“Send the fuckers into a black hole,” Vincent said.
“Say that again,” Heinlein said.
“Well, we can’t destroy them,” Vincent said. “We know we can’t fight them on equal terms. But what if Zelda got inside the Combine ship and convinced the engine that it was time to warp – right into a black hole? Better, open up a black hole inside the fucking ship itself.”
Dick laughed. He put a flame to end of another Nat Sherman cigarette. “The Earth man has a good idea.”
“Excellent,” said Einstein.
Asimov looked to Zel. “If you can get your cab to convince that engine to fold space around itself, to create a gravitational well powerful enough to form a black hole, we just might have a chance.”
Vincent said, “Well that is what the Alcubierre drive does, right? It warps spacetime?”
“Yes,” Heisenberg said.
“But there is a limit,” said Einstein. “The hiccup in this plan is to make sure that whatever black hole we open doesn’t swallow the Earth and the rest of the solar system. Black holes are always hungry.”
“A black hole will eat mass-energy until it reaches equilibrium,” Heisenberg said.
“At which point it ceases to be.”
“So, what we need,” Asimov said, “is to calibrate the precise mass of the Combine capital ship and create a black hole that will only devour that mass.” He looked to Einstein and Heisenberg. “I believe that is your area, gentlemen.”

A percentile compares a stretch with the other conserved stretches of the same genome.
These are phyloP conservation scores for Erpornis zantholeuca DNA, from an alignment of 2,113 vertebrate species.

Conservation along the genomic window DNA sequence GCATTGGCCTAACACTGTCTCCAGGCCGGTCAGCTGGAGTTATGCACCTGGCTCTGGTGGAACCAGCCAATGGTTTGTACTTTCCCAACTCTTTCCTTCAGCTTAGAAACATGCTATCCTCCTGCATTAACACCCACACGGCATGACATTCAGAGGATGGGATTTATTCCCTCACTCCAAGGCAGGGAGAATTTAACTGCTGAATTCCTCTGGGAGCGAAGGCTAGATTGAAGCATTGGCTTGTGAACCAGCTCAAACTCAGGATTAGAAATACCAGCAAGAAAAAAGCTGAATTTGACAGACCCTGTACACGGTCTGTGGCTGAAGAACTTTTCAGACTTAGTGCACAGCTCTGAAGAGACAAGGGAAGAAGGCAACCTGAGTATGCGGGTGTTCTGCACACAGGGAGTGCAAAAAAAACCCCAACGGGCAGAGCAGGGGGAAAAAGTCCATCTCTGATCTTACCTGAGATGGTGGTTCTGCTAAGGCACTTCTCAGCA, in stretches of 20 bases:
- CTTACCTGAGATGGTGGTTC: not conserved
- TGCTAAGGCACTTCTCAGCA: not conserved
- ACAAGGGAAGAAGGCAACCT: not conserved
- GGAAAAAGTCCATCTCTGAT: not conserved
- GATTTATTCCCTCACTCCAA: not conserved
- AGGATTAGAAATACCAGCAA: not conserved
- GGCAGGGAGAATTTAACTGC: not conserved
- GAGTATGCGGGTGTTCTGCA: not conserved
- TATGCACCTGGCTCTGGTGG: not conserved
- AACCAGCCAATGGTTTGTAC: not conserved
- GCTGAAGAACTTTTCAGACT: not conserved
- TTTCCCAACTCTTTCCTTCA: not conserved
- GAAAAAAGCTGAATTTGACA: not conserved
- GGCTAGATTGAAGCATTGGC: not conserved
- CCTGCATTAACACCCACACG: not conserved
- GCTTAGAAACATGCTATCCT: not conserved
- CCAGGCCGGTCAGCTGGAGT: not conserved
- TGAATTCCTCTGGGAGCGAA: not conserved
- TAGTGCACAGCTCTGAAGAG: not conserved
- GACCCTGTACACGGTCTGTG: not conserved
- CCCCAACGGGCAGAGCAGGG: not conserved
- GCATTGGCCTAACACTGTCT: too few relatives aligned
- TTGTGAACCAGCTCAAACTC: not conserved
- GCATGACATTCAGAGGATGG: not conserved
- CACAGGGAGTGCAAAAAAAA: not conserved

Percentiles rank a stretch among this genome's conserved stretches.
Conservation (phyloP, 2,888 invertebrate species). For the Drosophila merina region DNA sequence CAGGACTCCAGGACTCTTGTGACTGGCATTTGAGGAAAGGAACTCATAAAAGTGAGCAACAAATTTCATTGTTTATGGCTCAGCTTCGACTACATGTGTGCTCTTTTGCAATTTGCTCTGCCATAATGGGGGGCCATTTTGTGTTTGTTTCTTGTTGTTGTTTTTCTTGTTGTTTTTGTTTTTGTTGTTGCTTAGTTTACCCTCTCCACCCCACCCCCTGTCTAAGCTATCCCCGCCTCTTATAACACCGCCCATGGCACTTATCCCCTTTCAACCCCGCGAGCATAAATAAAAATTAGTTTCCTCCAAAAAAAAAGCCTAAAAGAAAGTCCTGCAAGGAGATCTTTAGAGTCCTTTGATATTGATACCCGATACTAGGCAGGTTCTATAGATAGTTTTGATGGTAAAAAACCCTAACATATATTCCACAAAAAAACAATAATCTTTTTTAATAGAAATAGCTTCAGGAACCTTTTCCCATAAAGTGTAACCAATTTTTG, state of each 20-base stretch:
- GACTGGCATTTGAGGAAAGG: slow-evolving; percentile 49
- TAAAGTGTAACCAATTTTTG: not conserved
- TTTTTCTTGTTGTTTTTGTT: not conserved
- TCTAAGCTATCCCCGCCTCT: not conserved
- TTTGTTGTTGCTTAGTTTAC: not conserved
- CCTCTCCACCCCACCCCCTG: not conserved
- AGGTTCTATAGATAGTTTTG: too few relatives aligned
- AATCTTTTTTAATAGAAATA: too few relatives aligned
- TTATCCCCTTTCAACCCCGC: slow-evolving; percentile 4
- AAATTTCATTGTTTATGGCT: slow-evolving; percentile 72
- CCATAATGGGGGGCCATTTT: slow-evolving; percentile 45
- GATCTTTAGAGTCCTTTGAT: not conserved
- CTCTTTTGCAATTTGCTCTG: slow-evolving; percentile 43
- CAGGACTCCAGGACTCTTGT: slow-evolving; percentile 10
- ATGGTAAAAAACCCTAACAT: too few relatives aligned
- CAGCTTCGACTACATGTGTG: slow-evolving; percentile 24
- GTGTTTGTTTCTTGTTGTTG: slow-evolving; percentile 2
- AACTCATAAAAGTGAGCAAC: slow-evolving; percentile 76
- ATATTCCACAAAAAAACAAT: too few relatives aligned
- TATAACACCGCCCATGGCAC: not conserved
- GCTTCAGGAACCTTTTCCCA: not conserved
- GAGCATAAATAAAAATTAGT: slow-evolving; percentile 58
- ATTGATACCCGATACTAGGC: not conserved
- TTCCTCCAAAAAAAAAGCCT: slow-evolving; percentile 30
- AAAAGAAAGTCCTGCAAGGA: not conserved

Einstein and Heisenberg smiled.
Einstein and Heisenberg poured over data on the Combine ship. They scribbled notes and numbers. Formulae. Barked at each other in German. Einstein smoked. Heisenberg listened to classical music on an iPod that Vincent had given him.
“They’re like an old married couple,” Zel said.
“They’ll get it,” Vincent said.
Vincent asked the question he had been dreading. “Who’s going to pilot Zelda?”
“I don’t know. I’m the only one who can, but I have to deal with Kahunakrat.”
“We’ve been talking about the Combine this entire time and, to be honest, KKK is the Combine. The manifestation of their goals and desires. He’s brutal and psychotic. He’s the most dangerous creature in the universe. He is the serpent’s head.”
“So you have your own suicide mission.”
“I don’t plan on dying.”
“Why didn’t you tell us?”
“Your focus still needs to be on destroying that warship, not worrying about me. I have to do this. It’s personal. And you don’t need me to save the Earth. You need Zelda.”
Vincent frowned. He didn’t like this at all. He didn’t like the idea of saying goodbye to a friend. He reached for the bottle of Jameson and took a pull. “All right.” He lit a cigarette. “We still need to figure out who’s going to pilot Zelda. And if it isn’t going to be you . . . Could you train someone?”
Zel took the whiskey. Said, “Train is probably the wrong word. Zelda could transfer the memories of having been trained to someone, though. Much like how she retrofitted me with my own memories.” Zel drank. He eyed Vincent.
He knew what the kid was thinking.
Vincent nodded and said, “I’ll be back later.”
Zel watched him leave the store, certain of where he was going.
Late evening. A stupid time to get coffee, sure, but Vincent checked the local java shops anyway. He wanted to find Elsa. He didn’t want to text her. Or call her and give her the opportunity to ignore him. He wanted to find her and talk to her.
He had to, just in case.
But it wasn’t working out. She wasn’t getting coffee.